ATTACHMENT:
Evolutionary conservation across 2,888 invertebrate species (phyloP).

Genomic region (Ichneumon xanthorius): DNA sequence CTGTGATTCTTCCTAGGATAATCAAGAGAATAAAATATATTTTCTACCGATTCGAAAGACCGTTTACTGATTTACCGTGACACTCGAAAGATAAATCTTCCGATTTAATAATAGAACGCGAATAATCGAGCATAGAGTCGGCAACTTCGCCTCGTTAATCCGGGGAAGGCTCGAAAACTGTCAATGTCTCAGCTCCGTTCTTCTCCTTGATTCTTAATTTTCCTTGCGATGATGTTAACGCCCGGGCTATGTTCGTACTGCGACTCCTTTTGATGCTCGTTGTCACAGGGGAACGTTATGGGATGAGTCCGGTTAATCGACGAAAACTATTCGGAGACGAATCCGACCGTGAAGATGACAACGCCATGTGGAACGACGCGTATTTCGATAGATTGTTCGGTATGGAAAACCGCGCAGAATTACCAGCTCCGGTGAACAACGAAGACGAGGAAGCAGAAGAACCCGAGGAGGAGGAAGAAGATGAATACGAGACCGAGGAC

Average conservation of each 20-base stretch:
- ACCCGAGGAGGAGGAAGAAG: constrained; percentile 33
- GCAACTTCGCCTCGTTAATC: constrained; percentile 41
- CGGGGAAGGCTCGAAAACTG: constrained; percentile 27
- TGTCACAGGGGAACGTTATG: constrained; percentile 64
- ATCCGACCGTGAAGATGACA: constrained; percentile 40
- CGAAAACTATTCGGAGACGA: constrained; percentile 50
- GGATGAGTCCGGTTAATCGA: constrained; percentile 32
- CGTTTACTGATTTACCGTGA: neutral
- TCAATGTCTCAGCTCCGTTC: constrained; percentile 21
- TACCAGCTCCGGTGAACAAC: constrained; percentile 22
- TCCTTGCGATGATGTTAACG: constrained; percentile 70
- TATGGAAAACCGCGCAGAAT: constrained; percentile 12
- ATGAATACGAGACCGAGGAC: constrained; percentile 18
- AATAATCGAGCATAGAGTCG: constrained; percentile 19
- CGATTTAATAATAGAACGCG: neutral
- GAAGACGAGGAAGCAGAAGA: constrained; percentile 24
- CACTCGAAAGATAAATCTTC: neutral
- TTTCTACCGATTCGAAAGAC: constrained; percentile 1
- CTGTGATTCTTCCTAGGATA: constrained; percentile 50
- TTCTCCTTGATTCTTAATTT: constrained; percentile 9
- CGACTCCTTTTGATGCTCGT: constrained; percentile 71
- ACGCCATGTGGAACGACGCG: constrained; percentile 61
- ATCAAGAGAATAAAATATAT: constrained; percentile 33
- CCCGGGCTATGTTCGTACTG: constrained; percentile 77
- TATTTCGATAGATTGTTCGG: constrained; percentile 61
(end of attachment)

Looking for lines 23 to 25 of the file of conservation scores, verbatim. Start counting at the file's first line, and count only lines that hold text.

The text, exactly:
- TTCTCCTTGATTCTTAATTT: constrained; percentile 9
- CGACTCCTTTTGATGCTCGT: constrained; percentile 71
- ACGCCATGTGGAACGACGCG: constrained; percentile 61